A profile of mental health and behaviour in Prader-Willi syndrome
S. M. Feighan; M. Hughes; K. Maunder; E. Roche; L. Gallagher
Year of publication
J Intellect Disabil Res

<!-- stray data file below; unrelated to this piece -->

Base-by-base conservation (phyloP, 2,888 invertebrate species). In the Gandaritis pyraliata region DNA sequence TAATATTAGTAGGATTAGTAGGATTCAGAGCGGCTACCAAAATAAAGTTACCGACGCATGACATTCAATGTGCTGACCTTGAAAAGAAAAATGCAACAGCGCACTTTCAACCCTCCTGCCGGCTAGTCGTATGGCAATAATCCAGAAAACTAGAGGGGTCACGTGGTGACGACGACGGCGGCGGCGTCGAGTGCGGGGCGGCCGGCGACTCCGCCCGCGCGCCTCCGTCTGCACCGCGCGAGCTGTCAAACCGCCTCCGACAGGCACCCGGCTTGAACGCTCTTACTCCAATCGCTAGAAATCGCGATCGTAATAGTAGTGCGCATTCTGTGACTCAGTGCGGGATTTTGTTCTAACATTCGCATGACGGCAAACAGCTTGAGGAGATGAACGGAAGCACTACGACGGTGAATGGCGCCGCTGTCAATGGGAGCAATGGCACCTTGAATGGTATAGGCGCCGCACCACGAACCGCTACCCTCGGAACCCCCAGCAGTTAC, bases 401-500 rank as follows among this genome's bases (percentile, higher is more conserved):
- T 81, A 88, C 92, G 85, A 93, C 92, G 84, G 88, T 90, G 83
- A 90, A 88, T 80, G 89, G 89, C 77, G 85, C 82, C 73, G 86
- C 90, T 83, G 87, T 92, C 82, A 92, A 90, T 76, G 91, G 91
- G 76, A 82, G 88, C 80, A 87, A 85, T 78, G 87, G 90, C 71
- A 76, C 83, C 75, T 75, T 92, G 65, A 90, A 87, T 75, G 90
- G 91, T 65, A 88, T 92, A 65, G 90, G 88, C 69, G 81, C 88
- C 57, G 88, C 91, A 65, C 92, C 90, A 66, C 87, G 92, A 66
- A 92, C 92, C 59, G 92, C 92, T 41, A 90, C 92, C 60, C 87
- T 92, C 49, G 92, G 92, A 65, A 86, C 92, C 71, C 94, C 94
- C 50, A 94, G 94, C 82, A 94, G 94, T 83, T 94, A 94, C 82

BACKGROUND: Prader-Willi syndrome (PWS) is a neurogenetic syndrome with an associated behavioural phenotype and a high incidence of behaviours of concern and psychiatric co-morbidity. These associated behaviours and co-morbidities are not well addressed by existing interventions, and they impact significantly on affected individuals and their caregivers. METHODS: We undertook a national survey of the needs of individuals with PWS and their families in Ireland. In this paper, we report on the parent/caregiver-reported mental health, behavioural and access to services. RESULTS: Over 50% of individuals with PWS in this survey had at least one reported psychiatric diagnosis, the most common diagnosis was anxiety. The most commonly reported behaviours in children were skin picking, repetitive questioning, difficulty transitioning and non-compliance. The same four behaviours were reported by caregivers as being the most commonly occurring in adolescents and adults in addition to food-seeking behaviours. Increased needs for mental health services were also reported by caregivers. Individuals with PWS had an average wait of 22 months for an appointment with a psychologist and 4 months for an appointment with a psychiatrist. CONCLUSION: This study highlighted high levels of psychiatric co-morbidities and behavioural concerns in individuals with PWS in Ireland. The findings of this study suggest that there is an urgent need to provide specialist psychiatric and behavioural interventions to manage complex mental health and behavioural needs to better support individuals with PWS and reduce caregiver burden.